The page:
Fans of Dieter Rams—including newbies who have just discovered his sublime influence on their beloved iPods—will want to get their hands on Less and More: The Design Ethos of Dieter Rams, the first comprehensive monograph on the designer’s work. Released last November to accompany the roving exhibition of the same title (on view this month at the Fuchu Art Museum, in Tokyo), the book is now exclusively available in the United States at the Shop at Cooper-Hewitt, National Design Museum ($95, www.cooperhewittshop.org). It thoroughly examines the designer’s career—his long tenure at Braun, his independent work for Vitsœ—within the larger context of German Modernism.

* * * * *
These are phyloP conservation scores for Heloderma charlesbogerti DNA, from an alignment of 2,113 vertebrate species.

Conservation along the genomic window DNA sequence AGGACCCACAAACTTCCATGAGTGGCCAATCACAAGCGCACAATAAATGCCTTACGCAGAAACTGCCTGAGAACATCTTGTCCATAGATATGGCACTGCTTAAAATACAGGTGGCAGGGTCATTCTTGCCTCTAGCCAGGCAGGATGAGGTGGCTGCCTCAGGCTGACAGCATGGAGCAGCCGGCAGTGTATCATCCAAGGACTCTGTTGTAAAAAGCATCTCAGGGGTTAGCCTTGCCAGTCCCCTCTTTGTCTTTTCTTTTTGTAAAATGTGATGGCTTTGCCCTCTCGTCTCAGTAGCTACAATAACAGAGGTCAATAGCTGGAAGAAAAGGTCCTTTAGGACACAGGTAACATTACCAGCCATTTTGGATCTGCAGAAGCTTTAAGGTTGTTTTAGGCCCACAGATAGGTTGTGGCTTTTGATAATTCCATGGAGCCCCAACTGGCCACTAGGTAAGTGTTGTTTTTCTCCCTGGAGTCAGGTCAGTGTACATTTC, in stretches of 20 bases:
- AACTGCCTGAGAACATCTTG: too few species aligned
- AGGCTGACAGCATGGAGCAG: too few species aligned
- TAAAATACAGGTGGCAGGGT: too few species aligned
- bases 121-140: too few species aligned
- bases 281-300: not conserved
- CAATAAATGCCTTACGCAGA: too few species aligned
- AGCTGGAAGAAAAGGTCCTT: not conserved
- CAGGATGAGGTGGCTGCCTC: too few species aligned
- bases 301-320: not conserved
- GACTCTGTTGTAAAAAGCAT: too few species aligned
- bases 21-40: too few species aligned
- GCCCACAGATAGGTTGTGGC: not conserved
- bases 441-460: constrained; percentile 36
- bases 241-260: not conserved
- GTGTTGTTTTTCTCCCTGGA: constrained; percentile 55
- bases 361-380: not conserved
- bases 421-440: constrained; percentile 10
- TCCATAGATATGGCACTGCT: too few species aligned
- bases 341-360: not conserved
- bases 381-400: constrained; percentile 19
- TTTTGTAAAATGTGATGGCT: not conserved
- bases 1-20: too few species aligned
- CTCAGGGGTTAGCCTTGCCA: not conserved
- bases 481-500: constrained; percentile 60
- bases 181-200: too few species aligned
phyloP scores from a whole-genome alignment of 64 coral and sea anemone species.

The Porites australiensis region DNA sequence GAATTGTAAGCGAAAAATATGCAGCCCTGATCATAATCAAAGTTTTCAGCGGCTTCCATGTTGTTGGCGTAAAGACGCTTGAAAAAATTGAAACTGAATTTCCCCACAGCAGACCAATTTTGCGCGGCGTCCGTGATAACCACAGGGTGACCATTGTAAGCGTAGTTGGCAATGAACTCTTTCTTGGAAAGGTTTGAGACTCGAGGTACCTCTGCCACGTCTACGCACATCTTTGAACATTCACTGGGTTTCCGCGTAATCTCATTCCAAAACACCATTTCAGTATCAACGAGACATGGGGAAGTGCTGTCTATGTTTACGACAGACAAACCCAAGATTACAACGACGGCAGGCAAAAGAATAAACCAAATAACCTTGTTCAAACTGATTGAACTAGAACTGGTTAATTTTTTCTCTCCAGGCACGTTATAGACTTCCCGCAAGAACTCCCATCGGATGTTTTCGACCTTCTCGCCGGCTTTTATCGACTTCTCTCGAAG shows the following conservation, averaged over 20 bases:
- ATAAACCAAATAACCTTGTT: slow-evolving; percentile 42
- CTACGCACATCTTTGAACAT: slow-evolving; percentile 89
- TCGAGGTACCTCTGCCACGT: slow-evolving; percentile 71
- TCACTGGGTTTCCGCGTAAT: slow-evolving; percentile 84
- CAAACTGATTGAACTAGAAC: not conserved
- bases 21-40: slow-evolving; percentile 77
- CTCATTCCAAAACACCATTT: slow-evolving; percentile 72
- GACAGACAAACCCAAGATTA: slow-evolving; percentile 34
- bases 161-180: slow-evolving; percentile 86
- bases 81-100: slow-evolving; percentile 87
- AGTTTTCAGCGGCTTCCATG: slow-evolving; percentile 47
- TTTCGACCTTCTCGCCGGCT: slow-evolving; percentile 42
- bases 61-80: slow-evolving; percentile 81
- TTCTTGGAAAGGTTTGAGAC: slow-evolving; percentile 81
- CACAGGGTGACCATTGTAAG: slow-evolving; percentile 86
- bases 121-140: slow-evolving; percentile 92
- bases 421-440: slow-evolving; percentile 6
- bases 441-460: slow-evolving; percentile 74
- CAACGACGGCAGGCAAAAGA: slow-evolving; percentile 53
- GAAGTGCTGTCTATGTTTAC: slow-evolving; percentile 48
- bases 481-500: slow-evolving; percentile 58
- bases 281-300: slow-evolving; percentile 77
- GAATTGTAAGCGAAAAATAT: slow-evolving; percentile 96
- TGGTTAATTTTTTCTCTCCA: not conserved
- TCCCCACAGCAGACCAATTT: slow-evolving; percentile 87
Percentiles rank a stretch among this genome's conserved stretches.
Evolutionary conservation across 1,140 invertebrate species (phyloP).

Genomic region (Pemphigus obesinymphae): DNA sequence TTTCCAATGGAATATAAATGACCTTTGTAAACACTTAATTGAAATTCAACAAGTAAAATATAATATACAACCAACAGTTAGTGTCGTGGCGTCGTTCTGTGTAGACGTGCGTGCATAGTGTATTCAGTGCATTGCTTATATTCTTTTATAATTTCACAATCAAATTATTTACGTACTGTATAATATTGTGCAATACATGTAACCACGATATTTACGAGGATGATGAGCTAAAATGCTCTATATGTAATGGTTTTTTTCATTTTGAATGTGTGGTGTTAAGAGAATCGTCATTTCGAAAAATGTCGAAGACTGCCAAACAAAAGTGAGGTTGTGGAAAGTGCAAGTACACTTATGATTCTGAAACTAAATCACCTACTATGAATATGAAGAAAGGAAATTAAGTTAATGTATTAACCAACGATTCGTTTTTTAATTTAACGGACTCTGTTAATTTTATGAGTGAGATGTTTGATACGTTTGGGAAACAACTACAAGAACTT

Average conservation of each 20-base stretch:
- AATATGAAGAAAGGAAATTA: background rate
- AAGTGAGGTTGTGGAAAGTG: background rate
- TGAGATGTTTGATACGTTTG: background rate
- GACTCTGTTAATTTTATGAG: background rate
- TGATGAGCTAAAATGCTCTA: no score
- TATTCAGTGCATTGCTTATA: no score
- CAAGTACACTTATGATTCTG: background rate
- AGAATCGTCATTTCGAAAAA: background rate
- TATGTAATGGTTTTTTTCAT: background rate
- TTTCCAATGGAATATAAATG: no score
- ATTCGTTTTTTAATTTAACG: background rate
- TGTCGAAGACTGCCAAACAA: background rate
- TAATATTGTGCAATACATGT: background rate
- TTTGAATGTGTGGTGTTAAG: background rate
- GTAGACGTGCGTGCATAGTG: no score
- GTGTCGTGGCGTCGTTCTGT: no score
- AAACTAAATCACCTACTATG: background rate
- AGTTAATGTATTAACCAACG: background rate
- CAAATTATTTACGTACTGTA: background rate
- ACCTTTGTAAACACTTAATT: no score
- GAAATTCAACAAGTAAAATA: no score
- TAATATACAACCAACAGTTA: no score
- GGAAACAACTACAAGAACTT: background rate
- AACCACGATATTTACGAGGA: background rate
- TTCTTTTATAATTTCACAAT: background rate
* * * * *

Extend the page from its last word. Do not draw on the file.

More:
But for those more interested in a visual feast than a wealth of facts, Less and More catalogs Rams’s work with sketches and diagrams that accompany excellent color photos and extreme close-ups of each product. “The detail photos show the emotional background of Dieter Rams’s designs,” says Klaus Klemp, cocurator of the exhibit. “Functional design often looks very mechanical. Rams’s designs have a soul. He composes using little color schemes—one knob is red, the other green. I think it’s the same as with Naoto Fukasawa or Jonathan Ive—they are creating pictures that last a long time.”